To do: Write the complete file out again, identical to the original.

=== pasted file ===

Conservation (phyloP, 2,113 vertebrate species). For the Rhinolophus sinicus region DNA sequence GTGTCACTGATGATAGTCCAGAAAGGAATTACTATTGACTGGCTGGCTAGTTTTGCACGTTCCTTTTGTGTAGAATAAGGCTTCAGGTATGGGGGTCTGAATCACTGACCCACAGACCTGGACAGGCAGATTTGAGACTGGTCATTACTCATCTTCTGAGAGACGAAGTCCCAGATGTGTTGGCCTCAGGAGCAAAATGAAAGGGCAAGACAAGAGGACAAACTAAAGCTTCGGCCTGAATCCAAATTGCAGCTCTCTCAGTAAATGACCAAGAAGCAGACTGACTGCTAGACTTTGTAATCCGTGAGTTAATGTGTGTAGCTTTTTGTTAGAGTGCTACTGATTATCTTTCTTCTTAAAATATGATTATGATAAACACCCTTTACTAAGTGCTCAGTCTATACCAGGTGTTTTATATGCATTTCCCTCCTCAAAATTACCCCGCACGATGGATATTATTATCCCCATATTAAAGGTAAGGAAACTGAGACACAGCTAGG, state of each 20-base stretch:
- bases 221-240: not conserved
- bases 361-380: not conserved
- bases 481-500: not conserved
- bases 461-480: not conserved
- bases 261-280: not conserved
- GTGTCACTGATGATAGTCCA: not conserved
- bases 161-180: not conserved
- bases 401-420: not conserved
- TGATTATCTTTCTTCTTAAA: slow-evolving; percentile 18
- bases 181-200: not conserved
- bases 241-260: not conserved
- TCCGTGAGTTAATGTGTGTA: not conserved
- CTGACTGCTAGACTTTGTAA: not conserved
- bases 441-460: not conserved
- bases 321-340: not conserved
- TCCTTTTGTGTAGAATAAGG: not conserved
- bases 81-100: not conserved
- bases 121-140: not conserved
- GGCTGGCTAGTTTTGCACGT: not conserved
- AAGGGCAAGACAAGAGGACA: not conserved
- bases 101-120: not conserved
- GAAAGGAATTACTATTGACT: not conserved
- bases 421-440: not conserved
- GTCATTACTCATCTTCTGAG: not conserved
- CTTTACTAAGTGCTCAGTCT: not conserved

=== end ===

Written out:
Conservation (phyloP, 2,113 vertebrate species). For the Rhinolophus sinicus region DNA sequence GTGTCACTGATGATAGTCCAGAAAGGAATTACTATTGACTGGCTGGCTAGTTTTGCACGTTCCTTTTGTGTAGAATAAGGCTTCAGGTATGGGGGTCTGAATCACTGACCCACAGACCTGGACAGGCAGATTTGAGACTGGTCATTACTCATCTTCTGAGAGACGAAGTCCCAGATGTGTTGGCCTCAGGAGCAAAATGAAAGGGCAAGACAAGAGGACAAACTAAAGCTTCGGCCTGAATCCAAATTGCAGCTCTCTCAGTAAATGACCAAGAAGCAGACTGACTGCTAGACTTTGTAATCCGTGAGTTAATGTGTGTAGCTTTTTGTTAGAGTGCTACTGATTATCTTTCTTCTTAAAATATGATTATGATAAACACCCTTTACTAAGTGCTCAGTCTATACCAGGTGTTTTATATGCATTTCCCTCCTCAAAATTACCCCGCACGATGGATATTATTATCCCCATATTAAAGGTAAGGAAACTGAGACACAGCTAGG, state of each 20-base stretch:
- bases 221-240: not conserved
- bases 361-380: not conserved
- bases 481-500: not conserved
- bases 461-480: not conserved
- bases 261-280: not conserved
- GTGTCACTGATGATAGTCCA: not conserved
- bases 161-180: not conserved
- bases 401-420: not conserved
- TGATTATCTTTCTTCTTAAA: slow-evolving; percentile 18
- bases 181-200: not conserved
- bases 241-260: not conserved
- TCCGTGAGTTAATGTGTGTA: not conserved
- CTGACTGCTAGACTTTGTAA: not conserved
- bases 441-460: not conserved
- bases 321-340: not conserved
- TCCTTTTGTGTAGAATAAGG: not conserved
- bases 81-100: not conserved
- bases 121-140: not conserved
- GGCTGGCTAGTTTTGCACGT: not conserved
- AAGGGCAAGACAAGAGGACA: not conserved
- bases 101-120: not conserved
- GAAAGGAATTACTATTGACT: not conserved
- bases 421-440: not conserved
- GTCATTACTCATCTTCTGAG: not conserved
- CTTTACTAAGTGCTCAGTCT: not conserved